We had not seen many boats on this grand river. Two water diligences, as the yachts are called on the French side of the Rbine, were all we met. Our passage vessel was about 60 feet long, but the cabin occupied the whole space from the poop to the forecastle; and on the top chief of the passengers were seated, for standing impeded the progress of the vessel. The ladies on board and myself were the only persons, unprovided with a bag of tobacco and a long pipe. The young men will smoke you vine pipes full in less than seven bours. In the upward voyage, all large boats are towed by horses, aud make very slow progress. A little below Boppart at the point where the Rbine beneath tremendous cliffs makes the most remarkable bend perhaps in its whole extent, I saw three horses, which were pulling a full-sized boat along the left bank, all of a sudden drawn by the force of the current from off the narrow unprotected



• Boppart is generally considered one of the fifty forts established by Drusus. The Frankish Kings had also a palatial residence there.-Schreiber.

road into the water, and drowned. It is difficult to estimate the breadth of the stream with any degree of precision ; but it is always superb in that respect; and except when it forms the wide basins alluded to, extremely rapid. The navigation is impracticable except for those who are well acquainted with its shoals and currents.

In so serpentine a direction do opponent mountains compel the Rhine in this part to flow, that we seemed to be retrograding, as we passed the village of Os. terspey, seated on a lovely shelving border of rich meadows and orchards on the right bank, above which appears a large mansion called Liebeneck. It is pot (like so many other buildings) a rujo, but in a very respectable and even handsome condition, standing prettily on the top of a lofty ridge, of rounded shape, well wooded and in productive tillage. Another bold sweep to the left brought us to a long and very wide reach, where the mountains, on that side retiring, give liberty once more to the generous spirit of the mighty stream, whose tide gratefully laves the smooth shores of Niederspey and an adjacent village almost in a straight line as far as Rense, carrying us past a fine level profusely planted with fruit trees and the vine.—The proud steeps on the right bank still crowd themselves upon the water's edge. There, on a high rock of pyramidical form, stands the state prison called Marksburg, garrisoned by a company of invalids; and the little antiquated town of Braubach is seated close at the foot of the same barren and isolated crag, from which this decayed but still habitable fortress looks down on the little chapel of St. Martin, and on a prospect of wide-spread magnificence, itself overtopped by regions that form a background of mingled wildness and cul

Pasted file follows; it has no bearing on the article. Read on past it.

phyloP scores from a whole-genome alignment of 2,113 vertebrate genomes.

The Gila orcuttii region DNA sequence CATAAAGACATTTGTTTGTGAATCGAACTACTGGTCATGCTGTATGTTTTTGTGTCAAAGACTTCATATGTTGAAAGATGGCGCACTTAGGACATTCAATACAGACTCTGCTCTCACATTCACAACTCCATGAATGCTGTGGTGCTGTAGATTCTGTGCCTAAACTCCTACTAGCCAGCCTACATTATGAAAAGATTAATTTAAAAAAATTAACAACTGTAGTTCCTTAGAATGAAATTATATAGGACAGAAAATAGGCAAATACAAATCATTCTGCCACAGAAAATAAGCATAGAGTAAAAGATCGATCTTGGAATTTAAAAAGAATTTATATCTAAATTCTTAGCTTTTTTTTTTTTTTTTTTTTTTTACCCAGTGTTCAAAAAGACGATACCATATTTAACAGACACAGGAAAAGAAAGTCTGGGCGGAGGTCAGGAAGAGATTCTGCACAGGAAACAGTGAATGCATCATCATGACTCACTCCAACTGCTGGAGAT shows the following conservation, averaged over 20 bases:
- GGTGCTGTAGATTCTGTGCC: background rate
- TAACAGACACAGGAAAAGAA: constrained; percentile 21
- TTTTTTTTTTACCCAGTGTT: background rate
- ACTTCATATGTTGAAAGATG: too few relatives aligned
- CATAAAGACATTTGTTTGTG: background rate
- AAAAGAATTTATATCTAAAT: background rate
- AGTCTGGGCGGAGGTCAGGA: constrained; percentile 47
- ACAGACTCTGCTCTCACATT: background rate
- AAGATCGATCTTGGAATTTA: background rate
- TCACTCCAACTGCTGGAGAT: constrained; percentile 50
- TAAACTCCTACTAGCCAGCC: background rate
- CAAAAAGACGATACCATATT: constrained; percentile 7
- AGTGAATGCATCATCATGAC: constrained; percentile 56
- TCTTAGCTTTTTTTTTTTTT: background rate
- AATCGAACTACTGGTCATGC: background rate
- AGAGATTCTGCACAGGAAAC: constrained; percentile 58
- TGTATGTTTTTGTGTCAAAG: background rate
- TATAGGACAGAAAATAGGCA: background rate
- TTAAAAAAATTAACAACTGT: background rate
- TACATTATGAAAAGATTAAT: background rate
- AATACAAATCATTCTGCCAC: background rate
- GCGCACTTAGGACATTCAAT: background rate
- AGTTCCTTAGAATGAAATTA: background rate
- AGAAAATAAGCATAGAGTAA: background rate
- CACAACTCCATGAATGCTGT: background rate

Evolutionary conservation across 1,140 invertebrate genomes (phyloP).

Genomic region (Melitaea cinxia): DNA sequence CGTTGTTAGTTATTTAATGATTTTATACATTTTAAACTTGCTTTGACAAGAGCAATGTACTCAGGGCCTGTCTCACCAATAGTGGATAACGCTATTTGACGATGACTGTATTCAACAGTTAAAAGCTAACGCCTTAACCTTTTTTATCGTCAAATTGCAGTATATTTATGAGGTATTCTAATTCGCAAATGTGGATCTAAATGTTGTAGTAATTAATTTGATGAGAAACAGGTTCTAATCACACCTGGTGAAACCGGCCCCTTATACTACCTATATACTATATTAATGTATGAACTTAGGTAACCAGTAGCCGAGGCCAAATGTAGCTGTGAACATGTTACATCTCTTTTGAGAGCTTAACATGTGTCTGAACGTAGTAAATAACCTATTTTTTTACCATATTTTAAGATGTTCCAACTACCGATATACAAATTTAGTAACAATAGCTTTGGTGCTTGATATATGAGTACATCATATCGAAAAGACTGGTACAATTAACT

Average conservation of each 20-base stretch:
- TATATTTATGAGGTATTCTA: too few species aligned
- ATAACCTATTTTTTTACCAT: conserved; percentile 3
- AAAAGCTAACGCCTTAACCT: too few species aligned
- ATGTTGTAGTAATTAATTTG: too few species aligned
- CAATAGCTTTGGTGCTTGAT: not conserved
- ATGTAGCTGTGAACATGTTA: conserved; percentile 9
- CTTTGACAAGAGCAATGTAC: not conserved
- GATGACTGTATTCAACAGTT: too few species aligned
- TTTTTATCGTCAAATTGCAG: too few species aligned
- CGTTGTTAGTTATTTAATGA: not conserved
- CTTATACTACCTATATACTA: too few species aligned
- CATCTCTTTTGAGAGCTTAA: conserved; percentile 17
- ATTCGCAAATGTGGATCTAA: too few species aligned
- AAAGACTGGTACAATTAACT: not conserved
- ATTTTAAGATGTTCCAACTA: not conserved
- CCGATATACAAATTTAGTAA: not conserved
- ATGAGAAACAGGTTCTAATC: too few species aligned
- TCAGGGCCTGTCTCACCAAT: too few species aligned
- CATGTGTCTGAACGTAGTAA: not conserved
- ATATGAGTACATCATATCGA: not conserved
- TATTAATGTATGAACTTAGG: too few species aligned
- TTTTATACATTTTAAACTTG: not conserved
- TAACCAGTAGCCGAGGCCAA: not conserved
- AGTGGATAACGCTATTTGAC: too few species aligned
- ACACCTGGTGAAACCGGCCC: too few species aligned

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tivation. In the mountain-locked distance of this glorious landscape appear the towers of Oberlabnstein, a gothic city in miniature, to which place the road along the river side from Braubach is a continued grove of thickly planted walnut trees.

The course of the river is as picturesque as can well be imagined. Sometimes the sudden and abrupt turning; then a long and noble reach stretching away till it loses itself round some of the bills in the furthest distance, reflecting before it gets there the spires of four or five towns, or pretty villages that might pass for towns, and the ruins of as many castles perched half way up the sides of the mountains; then perhaps you will have the stream, its impetuosity apparently forgotten, expanding into a wide and placid lake, with two or three green islands rising from its bosom; the mountains on each side by a sort of natural analogy for awhile less steep; then again a narrower bed, and the current becoming as rapid as ever, encountering occasionally a sandbank or a ledge of rocks, round which

“ The river nobly foams and flows
“The charm of this enchanted ground,
“ And all its thousand turns disclose
“Some fresher beauty varying round.

The moment of our passing Braubach was highly favourable to the effect of a coup d'oeil, which impresses itself with peculiar solemnity on the mind. The sun, though already sunk bebind the bold but more distant chain on the left hand, had not yet wholly relinquished its influence over the sky; and changeful splendours were reflected in the waves that whirl their thousand eddies